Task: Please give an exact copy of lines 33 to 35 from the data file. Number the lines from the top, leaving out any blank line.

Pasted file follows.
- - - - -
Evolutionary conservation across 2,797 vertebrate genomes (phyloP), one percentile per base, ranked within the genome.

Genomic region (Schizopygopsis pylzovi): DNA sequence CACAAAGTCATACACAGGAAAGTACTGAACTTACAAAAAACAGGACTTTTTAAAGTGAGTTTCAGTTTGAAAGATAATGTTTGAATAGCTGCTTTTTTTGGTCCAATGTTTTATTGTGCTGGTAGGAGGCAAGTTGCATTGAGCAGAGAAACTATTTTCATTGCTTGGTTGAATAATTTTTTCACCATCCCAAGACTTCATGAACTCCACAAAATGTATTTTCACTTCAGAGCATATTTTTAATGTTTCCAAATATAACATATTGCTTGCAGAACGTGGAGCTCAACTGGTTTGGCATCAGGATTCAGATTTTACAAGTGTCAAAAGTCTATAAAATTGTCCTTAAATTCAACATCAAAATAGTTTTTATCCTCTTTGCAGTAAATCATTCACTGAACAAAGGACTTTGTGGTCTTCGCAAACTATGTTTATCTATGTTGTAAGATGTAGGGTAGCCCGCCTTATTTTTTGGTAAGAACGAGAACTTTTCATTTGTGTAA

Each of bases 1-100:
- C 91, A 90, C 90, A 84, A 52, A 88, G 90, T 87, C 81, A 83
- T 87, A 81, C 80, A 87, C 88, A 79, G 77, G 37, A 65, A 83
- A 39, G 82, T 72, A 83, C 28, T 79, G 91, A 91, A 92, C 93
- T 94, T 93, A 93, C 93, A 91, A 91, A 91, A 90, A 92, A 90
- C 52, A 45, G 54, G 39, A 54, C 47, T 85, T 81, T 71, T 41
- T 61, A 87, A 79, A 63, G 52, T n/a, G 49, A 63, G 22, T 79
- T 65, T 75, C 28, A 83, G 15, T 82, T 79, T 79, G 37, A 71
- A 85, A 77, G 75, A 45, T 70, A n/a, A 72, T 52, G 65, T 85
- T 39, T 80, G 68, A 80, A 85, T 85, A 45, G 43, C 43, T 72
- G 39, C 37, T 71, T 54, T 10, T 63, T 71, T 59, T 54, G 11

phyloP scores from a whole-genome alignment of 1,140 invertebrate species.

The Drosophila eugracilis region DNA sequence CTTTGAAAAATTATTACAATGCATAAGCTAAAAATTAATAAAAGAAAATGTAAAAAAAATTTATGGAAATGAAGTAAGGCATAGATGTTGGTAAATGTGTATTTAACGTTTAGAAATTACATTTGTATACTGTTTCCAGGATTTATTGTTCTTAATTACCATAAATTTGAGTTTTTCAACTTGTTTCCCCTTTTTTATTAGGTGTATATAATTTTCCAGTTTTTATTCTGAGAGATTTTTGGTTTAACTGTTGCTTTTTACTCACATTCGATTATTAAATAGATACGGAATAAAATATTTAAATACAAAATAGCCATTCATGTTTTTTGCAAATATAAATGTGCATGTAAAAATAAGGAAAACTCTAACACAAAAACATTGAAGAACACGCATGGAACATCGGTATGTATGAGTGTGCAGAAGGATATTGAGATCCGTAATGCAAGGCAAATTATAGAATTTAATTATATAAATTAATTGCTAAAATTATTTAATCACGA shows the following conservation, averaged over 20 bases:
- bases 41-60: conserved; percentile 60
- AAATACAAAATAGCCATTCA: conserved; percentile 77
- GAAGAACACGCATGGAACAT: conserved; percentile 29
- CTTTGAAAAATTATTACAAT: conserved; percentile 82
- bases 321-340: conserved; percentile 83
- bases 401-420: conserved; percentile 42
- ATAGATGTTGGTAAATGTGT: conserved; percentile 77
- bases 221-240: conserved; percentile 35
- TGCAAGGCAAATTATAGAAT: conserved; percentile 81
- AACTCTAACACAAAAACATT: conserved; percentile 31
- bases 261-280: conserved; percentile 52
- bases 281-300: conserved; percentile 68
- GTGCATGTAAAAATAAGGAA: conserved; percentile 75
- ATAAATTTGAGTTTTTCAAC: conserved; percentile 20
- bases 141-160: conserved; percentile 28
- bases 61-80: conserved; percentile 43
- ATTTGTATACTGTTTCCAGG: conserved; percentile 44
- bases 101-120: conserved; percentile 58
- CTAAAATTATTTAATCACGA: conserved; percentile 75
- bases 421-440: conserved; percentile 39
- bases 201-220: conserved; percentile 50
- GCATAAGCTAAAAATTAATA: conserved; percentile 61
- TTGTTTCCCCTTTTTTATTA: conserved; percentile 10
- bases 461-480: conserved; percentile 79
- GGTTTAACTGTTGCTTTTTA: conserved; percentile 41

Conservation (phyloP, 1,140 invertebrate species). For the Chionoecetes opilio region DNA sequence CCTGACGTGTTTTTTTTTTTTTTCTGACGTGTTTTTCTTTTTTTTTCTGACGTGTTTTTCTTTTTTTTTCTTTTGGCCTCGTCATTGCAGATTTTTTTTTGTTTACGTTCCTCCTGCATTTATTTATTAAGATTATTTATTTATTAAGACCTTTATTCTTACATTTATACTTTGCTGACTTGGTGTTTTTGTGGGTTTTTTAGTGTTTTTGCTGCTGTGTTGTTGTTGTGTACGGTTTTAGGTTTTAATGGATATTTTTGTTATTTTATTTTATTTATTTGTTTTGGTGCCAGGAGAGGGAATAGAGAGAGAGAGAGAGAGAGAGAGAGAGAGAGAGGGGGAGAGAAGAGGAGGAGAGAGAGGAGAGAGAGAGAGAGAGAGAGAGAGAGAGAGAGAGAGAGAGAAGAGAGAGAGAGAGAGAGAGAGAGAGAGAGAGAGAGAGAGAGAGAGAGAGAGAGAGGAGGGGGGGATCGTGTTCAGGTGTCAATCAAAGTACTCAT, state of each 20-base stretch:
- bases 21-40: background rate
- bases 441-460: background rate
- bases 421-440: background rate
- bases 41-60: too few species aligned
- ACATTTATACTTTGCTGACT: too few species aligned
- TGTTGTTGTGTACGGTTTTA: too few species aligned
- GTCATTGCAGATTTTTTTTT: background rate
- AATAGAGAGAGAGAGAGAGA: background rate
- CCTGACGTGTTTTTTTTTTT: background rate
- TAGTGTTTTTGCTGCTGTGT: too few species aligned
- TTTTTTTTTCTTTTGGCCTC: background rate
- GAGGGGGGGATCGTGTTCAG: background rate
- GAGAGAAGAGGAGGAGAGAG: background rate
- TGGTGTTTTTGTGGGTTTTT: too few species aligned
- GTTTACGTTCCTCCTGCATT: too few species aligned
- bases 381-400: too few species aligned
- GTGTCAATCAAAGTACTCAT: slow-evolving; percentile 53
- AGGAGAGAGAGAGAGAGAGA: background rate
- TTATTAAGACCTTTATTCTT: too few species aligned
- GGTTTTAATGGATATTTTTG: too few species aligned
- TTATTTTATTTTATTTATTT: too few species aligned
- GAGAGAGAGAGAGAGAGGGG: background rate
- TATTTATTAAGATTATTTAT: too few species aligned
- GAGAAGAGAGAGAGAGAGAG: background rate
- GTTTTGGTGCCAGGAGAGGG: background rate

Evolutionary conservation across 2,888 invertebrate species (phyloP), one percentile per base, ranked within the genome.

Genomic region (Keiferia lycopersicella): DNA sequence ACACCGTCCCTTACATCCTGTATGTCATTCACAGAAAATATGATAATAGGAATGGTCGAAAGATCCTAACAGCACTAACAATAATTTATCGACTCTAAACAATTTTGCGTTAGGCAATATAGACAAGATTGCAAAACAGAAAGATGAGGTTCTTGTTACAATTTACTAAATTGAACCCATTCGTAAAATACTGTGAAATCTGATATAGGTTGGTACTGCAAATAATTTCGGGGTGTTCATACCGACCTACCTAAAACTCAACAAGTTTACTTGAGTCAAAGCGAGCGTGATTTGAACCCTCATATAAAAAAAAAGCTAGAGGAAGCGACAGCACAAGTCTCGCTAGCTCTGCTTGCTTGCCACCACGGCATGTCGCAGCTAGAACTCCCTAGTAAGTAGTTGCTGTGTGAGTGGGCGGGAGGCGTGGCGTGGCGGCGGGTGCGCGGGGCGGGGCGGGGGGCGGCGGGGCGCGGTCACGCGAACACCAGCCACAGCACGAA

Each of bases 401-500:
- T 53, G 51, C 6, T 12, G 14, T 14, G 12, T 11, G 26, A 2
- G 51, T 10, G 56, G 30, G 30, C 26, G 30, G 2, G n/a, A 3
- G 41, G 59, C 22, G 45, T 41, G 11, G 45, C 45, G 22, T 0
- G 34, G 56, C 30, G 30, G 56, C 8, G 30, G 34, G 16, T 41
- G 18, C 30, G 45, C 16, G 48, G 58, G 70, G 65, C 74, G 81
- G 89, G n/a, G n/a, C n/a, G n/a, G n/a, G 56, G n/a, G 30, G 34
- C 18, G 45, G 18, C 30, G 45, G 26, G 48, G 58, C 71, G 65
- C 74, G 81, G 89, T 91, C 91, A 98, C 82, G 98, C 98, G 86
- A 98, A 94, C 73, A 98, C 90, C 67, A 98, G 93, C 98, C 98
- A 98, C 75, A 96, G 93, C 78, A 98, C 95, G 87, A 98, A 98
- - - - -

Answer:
- bases 101-120: conserved; percentile 58
- CTAAAATTATTTAATCACGA: conserved; percentile 75
- bases 421-440: conserved; percentile 39